Also, the events can be "disempowering" if the organisation doesn't have the capacity to act on the ideas generated.
The authors say: "We heard quite a few grumbles during the research from individuals who had put forward their bright ideas through a workshop or online forum, but received no response – not even an acknowledgment."
To avoid falling foul of the eureka myth, you should be very clear about the problems you are trying to solve and focus your ideas around them. Then be prepared to put in the necessary work to put those ideas into action.
BUILD IT AND THEY WILL COME
The advent of 'Web 2.0' and the growth of online communities and social networking has seduced many people into thinking that these new ways of interaction will transform the way things get done at work. But for every success story there's a failure, and many virtual communities end up "underused and unloved".
Sometimes a forum doesn't take off as the novelty wears off and interest dwindles. In other instances, ideas that get posted are "off-topic, half-baked or irrelevant".
The authors advise: "The most important point is to understand the types of interaction that occur in online forums, so that you use them in the right way.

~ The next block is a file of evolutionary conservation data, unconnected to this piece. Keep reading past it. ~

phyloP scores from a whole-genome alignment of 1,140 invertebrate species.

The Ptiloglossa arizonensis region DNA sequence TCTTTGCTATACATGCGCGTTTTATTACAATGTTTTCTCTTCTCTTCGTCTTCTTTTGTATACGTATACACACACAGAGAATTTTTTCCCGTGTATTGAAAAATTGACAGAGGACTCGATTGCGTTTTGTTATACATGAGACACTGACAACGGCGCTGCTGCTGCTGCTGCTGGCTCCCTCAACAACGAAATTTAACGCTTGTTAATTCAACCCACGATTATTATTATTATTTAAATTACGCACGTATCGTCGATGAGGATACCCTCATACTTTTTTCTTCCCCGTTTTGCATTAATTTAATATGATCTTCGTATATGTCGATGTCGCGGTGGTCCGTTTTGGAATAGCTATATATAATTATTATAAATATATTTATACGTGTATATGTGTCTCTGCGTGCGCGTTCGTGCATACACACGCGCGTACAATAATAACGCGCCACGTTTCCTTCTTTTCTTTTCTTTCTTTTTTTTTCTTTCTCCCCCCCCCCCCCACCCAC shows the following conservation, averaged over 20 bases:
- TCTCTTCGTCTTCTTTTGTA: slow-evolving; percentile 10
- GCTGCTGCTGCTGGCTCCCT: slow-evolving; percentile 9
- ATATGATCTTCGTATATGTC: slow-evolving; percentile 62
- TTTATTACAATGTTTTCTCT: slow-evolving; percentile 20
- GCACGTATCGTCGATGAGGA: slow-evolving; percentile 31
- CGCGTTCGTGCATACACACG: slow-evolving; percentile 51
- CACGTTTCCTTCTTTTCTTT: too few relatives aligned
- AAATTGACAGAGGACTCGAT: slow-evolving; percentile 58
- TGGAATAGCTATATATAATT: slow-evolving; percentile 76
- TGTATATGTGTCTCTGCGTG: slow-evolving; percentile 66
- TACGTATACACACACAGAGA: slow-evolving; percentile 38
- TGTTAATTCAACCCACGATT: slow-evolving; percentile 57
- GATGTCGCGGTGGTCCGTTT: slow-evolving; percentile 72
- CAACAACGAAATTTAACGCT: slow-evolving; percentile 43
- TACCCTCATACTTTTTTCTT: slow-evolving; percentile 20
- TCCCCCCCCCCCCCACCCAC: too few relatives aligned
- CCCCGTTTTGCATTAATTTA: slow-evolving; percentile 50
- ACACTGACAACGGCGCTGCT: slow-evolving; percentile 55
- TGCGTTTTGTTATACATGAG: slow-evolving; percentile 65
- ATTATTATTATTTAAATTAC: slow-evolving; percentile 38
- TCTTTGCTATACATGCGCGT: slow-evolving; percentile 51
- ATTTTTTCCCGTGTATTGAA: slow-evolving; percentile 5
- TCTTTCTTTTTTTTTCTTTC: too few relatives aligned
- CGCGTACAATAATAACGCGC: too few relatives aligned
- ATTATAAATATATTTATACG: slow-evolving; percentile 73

"If you are looking for creative, never-heard-before ideas, and if you want people to take responsibility for building on one another’s ideas, then a face-to-face workshop is your best bet. But if you are looking for a specific answer to a question, or if you want to generate a wide variety of views about some existing ideas, then an online forum can be highly efficient."
"Open innovation" is the idea that companies should attempt to harness the ideas beyond their formal boundaries. The authors offer the example of LEGO, which has long been using customer ideas as a source of innovation, even labelling new products as having been "created by LEGO fans".
However, Birkinshaw, Bouquet and Barsoux say that while many large companies believe an open approach to innovation is necessary and the benefits are obvious, the costs are considerable.
Practical challenges in resolving intellectual property ownership issues, lack of trust on both sides and the operational costs of building an open innovation capability are all complicating factors. Therefore, the authors believe that open innovation is not the future, but rather part of the future, and that the best approach is to be selective in the use of open innovation tools.